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Sunday, Oct 02, 2022

‘Elderly residents make up four-fifths’ of Hong Kong’s hospitalised Covid cases

‘Elderly residents make up four-fifths’ of Hong Kong’s hospitalised Covid cases

Hospital Authority Chief Manager Dr Lau Ka-hin says 2,100 of the coronavirus patients sent to public facilities were aged 60 and above.

Elderly residents made up four-fifths of Hong Kong’s more than 2,500 hospitalised Covid-19 cases, with such patients at greater risk of deterioration due to pre-existing chronic illnesses, health officials said on Tuesday, amid a recent surge in coronavirus infections.

Dr Lau Ka-hin, a chief manager at the Hospital Authority, said 2,585 coronavirus patients had been admitted to public facilities.

The statutory body had earlier announced it would gradually double the number of beds set aside for Covid-19 cases to 5,000 as part of its anti-epidemic contingency measures.

Lau said about 2,100 patients were aged 60 and above, with a median age of 77, while the eldest was more than 100.

Dr Lau Ka-hin, a chief manager at the Hospital Authority.


He added that many of them had various chronic illnesses before they contracted the coronavirus.

“When they contracted Covid-19, their health conditions became poor and rapidly deteriorated,” Lau said. “This requires close monitoring at hospitals and [antiviral] drug prescriptions as soon as possible.”

“Sometimes we even have to treat their other illnesses.”

More than 90 per cent of the 92 patients in critical or serious condition were elderly, he added, while 13 critical cases had been placed in intensive care.

According to the authority, an additional 263 hospitalised cases required oxygen therapy or respiratory support.

Lau called on the public not to underestimate the recent infection surge and seek medical help as soon as possible if children or the elderly at home were infected.

Authorities had previously opened the AsiaWorld-Expo isolation facility, providing 200 beds for mostly elderly patients recovering from the virus. Capacity can be increased to 500 beds if required.

But former authority chief executive Leung Pak-yin said officials had failed to justify the need to admit a large number of patients to hospital.

He said the authority had to set clearer and risk-based guidelines on the types of chronic illnesses that required close observation in hospital to free up beds and prevent the healthcare system from being strained.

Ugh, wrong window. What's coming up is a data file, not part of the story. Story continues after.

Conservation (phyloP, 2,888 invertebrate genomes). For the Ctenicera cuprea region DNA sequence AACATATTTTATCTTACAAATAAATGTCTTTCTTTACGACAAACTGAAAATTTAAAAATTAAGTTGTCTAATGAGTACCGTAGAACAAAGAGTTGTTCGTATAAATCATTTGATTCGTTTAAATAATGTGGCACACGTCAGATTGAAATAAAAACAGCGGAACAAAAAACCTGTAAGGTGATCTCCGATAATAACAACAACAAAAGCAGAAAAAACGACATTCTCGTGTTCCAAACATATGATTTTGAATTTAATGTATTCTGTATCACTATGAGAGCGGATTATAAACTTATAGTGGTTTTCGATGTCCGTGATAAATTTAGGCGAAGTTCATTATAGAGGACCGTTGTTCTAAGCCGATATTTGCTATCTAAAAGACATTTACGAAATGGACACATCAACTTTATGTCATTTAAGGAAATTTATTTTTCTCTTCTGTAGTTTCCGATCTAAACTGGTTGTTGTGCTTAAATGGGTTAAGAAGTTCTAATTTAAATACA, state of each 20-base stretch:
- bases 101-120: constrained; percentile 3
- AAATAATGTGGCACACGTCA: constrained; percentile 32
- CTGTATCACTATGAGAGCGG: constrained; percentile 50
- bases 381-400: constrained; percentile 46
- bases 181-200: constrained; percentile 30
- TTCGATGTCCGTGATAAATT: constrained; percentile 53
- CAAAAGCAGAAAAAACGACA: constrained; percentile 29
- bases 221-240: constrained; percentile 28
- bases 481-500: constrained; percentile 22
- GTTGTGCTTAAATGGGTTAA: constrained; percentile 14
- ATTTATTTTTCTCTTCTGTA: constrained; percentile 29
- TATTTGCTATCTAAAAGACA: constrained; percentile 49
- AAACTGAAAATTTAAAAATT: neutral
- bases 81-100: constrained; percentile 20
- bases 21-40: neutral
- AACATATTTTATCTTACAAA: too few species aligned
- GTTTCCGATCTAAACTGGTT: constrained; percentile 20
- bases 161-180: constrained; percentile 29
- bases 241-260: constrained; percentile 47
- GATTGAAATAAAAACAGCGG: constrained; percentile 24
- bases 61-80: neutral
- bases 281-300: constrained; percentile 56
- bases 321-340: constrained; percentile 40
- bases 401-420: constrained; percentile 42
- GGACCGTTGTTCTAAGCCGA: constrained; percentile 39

“Many people who are over 70 years old who have completed vaccination also have chronic illnesses. But what kind of chronic illnesses require hospitalisation?” he asked.

“You cannot admit infected elderly to hospital just because they have high blood pressure.”

Leung Pak-yin, former chief executive of the Hospital Authority.


Leung added that when frontline staff were not clear on admission criteria, they might admit patients even when it was unnecessary. He suggested hospitals discharge patients and follow up with them through hotlines and telecommunication services.

His advice was in line with Dr Siddharth Sridhar, a clinical virologist at the University of Hong Kong, who had previously said the healthcare system was under stress due to loose Covid-19 admission criteria and strict discharge requirements.

However, respiratory medicine expert Dr Leung Chi-chiu said placing elderly patients under hospital observation could prevent an overwhelming number of those with chronic illnesses from rushing to emergency rooms, which happened during the fifth wave in February and March.

He said even for chronic illnesses with mild conditions such as diabetes and high blood pressure, patients could deteriorate swiftly once they contracted the virus, giving rise to complications including kidney failure and heart attack.

“If you say teleconsultation services can be used to follow up with them after discharge, you are overestimating the diagnosis that can be provided by such services, as well as the medications and support that could be accessed at home,” he noted.

Leung said it was common to see a small proportion of critical and serious cases among a large number of patients, which had also been reflected in past influenza outbreaks.

He added that the authorities should further divert patients in stable condition to other isolation facilities to free up beds in public hospitals.

Public hospitals were overwhelmed during the fifth wave in March, with a large number of elderly care home residents infected.

Medical manpower was stretched, while patients, including young children and elderly, were forced to wait outside hospitals in the cold.

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